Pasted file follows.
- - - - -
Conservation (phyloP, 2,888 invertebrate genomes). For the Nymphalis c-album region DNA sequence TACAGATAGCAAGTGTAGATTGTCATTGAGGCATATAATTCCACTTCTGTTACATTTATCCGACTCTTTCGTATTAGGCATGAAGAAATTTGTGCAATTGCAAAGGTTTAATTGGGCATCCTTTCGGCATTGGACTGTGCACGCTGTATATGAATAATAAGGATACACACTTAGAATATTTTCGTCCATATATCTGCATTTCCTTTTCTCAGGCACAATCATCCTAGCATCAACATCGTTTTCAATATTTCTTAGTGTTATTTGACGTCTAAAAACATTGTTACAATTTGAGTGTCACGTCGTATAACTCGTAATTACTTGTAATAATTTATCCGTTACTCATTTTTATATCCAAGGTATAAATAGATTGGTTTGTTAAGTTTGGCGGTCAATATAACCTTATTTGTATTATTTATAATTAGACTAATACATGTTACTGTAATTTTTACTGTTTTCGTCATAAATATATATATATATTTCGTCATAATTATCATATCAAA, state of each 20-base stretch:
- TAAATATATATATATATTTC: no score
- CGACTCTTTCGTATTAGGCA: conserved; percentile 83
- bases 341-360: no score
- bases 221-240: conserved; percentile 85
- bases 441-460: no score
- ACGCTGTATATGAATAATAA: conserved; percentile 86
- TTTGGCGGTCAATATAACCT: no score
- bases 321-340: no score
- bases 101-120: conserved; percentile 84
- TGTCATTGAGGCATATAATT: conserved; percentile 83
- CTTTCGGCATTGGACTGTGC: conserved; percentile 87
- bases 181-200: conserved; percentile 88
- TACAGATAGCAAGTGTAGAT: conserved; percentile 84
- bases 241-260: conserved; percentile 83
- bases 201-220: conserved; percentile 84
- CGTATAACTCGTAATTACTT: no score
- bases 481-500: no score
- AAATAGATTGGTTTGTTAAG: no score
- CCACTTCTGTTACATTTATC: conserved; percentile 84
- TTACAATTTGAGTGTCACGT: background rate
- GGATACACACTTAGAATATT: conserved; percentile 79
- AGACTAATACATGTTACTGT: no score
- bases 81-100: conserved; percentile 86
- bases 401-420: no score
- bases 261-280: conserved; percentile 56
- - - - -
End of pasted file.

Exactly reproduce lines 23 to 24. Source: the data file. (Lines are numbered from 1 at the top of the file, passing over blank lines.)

- AGACTAATACATGTTACTGT: no score
- bases 81-100: conserved; percentile 86